Well what a night of television.
It started with the news (ABC SA). Their 3 leading news items were as follows:
1. The finding of the Coroner’s report into the death of Chloe Valentine – a four year old girl whose mother and her partner were found guilty of criminal neglect and manslaughter. The report was scathing of SA’s child protection system and has called for a massive overhaul.
2. The drowning of 3 Sudanese children (another child is in a serious condition) in Melbourne in a car driven by the mother which ended up in a lake. The mother is now helping the police with their inquiries.
3. 250 Australian men convicted of child sex offenses traveled to the Philippines last year.
“It comes as Filipino police continue to build a case against an Australian man, Peter Gerard Scully, who is accused of some of the worst child sex offenses in the nation’s history.”
He is also being charged with the death of at least one child. It is understood that he was producing child pornography for sale.
Then I watched Redfern Now. It was about 2 Indigenous women raped by a white middle class man. They chose different paths – one not wanting to report it to the police, fearing the shame and humiliation; the other reporting him and taking him to Court and grilled because of being a single mother, Centrelink fraud and working for cash. In a positive turn of events the man is found guilty – not a common occurrence in rape cases.
Why do all of these make me angry; make me want to cry with rage and sorrow?
We know the Child Protection system sucks. It lacks resources, funding and properly trained and experienced staff. It largely targets women – whether they are victims of male violence; living in poverty with poor resources to raise their children. And we also know that the child protection system takes a punitive approach to women, regardless of their circumstances – because well women are always to blame.
At the same time that the SA government says it will respond to this report, funding is being cut from so many services that could help mothers, particularly single mothers.
And yet one of the key recommendations of the Coroner’s report:
“The State Government begin negotiations with the Commonwealth to make a child protection income management regime permanent.”
A measure that will leave women with fewer resources, tells them they are inferior and incapable of looking after themselves, aimed at working class mothers – and assumes that child abuse is a class issue – that it is only the poor who neglect and abuse their children.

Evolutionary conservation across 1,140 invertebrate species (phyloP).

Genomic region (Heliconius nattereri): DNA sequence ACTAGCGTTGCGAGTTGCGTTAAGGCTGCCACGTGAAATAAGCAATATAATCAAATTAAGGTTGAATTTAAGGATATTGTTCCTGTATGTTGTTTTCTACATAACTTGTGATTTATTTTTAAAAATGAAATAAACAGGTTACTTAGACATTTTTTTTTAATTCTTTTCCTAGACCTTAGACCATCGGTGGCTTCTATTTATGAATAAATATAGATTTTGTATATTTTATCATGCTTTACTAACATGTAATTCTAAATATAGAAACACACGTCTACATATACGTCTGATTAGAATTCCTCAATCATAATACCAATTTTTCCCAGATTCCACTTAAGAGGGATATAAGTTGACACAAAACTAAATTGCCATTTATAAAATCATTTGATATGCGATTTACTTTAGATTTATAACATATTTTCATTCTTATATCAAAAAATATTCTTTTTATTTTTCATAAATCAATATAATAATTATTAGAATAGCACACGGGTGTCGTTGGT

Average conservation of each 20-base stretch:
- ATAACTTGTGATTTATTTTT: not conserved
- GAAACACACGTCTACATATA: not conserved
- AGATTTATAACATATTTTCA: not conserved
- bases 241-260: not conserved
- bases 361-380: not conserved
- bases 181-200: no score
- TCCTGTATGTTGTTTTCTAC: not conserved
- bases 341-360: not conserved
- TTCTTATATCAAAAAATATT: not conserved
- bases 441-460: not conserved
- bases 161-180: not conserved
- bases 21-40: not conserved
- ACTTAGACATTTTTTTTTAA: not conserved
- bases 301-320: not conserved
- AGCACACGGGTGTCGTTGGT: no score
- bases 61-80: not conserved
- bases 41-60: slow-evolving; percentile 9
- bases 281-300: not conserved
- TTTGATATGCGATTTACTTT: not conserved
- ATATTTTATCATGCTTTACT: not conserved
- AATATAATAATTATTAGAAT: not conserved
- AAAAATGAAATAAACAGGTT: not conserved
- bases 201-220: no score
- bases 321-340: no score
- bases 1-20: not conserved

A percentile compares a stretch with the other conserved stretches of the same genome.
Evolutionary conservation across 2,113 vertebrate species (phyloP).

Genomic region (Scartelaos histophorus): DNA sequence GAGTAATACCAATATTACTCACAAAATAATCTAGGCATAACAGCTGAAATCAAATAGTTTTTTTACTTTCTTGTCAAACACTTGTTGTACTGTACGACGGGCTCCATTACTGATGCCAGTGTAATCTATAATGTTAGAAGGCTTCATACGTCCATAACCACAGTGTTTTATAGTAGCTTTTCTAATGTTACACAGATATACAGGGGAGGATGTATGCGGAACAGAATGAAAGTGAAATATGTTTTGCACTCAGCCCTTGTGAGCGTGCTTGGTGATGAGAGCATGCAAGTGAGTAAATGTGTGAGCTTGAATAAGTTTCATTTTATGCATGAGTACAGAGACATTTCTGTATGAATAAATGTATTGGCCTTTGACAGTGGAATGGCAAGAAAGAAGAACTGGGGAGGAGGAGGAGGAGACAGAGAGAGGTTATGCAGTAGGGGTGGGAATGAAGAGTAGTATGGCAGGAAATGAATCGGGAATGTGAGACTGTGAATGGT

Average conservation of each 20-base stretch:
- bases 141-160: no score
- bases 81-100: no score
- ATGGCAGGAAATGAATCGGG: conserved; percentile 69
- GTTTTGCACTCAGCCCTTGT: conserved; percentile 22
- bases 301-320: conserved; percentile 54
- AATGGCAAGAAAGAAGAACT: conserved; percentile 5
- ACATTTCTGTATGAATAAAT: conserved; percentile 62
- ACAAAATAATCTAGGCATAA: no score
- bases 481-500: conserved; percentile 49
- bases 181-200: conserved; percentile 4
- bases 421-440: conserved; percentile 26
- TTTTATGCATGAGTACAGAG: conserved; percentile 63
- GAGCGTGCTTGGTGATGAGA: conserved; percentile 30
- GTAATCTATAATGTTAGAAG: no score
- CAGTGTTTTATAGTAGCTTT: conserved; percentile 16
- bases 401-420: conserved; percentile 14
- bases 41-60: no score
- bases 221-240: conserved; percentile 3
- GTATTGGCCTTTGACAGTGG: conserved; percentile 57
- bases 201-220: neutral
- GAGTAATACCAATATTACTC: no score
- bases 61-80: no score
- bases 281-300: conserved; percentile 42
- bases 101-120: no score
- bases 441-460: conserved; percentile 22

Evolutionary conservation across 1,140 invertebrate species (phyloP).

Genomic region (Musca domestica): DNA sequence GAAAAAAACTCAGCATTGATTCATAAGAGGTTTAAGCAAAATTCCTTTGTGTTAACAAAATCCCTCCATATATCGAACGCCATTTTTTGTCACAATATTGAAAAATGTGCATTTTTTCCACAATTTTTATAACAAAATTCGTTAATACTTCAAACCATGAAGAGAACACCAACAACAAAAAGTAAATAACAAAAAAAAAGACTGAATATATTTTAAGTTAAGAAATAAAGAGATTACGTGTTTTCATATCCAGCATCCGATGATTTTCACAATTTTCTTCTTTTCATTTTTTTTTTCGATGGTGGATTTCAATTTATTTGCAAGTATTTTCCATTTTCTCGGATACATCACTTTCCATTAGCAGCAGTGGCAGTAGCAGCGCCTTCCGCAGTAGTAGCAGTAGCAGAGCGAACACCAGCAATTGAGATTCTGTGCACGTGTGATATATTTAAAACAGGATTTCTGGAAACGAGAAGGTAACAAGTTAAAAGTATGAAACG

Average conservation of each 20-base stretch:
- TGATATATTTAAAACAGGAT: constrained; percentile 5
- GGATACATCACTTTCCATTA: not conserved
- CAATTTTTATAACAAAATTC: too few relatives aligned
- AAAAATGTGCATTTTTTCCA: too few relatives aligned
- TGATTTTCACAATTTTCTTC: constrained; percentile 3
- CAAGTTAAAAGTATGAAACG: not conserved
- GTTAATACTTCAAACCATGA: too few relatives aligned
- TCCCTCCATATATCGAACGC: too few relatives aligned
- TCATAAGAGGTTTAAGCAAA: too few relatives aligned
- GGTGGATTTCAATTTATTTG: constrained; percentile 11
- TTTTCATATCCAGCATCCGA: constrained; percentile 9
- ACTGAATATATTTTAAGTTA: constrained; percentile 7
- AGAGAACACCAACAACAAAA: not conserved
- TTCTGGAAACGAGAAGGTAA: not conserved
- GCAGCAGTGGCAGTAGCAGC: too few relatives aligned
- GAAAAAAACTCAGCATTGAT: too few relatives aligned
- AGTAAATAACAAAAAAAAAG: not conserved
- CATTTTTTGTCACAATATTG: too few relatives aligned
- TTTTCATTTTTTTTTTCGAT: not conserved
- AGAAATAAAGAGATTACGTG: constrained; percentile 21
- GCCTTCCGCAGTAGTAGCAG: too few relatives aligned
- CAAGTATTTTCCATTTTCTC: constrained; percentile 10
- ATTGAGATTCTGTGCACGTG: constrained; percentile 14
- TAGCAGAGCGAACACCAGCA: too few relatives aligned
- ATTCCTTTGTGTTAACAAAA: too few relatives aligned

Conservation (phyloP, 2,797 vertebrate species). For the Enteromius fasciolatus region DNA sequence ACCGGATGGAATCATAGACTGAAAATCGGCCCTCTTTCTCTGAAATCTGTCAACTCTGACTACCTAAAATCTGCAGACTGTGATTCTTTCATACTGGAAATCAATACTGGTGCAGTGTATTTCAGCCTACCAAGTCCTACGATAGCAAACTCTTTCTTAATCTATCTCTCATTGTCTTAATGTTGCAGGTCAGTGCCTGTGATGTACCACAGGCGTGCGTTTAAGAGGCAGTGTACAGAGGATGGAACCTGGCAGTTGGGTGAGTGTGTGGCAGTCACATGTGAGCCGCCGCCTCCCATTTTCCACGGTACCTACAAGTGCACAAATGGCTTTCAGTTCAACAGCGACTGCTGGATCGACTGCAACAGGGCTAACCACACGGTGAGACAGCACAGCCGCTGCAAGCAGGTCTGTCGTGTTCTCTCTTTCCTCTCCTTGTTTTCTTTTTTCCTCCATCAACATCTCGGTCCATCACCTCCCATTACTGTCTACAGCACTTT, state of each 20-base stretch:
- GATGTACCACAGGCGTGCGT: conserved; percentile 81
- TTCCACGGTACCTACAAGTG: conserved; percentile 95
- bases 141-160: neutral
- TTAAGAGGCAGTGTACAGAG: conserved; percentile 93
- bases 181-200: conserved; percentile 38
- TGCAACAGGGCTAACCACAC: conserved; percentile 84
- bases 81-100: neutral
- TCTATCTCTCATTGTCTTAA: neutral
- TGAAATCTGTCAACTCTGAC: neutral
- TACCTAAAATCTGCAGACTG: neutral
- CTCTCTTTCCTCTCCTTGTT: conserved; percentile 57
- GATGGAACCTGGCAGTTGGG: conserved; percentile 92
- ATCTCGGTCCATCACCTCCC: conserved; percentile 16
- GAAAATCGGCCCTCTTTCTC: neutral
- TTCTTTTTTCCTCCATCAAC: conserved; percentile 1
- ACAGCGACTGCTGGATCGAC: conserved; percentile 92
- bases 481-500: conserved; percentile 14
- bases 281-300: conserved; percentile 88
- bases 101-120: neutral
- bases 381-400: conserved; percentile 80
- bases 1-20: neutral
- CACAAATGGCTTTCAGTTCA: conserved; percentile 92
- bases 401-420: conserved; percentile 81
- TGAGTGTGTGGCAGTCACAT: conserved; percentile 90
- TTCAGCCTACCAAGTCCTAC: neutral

And it is important to say – there is a difference between neglect (which often is a result of poverty) and child abuse – so often about male violence against women and children – in all classes.
And when we turn to the tragedy of the Sudanese children – what resources do we provide to those from war-torn countries who come to Australia seeking shelter and a better way of life? How much trauma counselling is available; how much support are they given in adapting to a strange and alien environment? And importantly how do the media portray our immigrants and refugees from non-Western countries? How much racism are they subjected to?
It is astounding that the Federal Government can make it illegal for Australians to travel to Syria – out of our fear of “home-grown terrorists” – and we have no laws that prevent convicted child sexual abusers from traveling to South East Asia where extreme poverty puts children at risk of rape and murder – by Australian men.
In all of these cases it is really quite simply the paternalistic, imperialist, patriarchal culture which creates these situations – and provides no avenues to challenge this ideology.
I doubt that any proposed changes to the Child Protection system will really make children safer. It is far more likely to become more punitive to women in vulnerable situations.
Our current ethos is racist.
If this Sudanese mother is found responsible for the deaths of her children it surely must speak to our failure.
And why is it not a national emergency that Australian child sexual offenders are granted the freedom to travel oversees to sexually abuse children?
And women continue to be raped – and when they are Indigenous women – they have very little hope of the judicial system providing justice.
But we are so grateful to Deborah Mailman (and the writers) for her portrayal of a strong Indigenous woman who takes the system on and wins!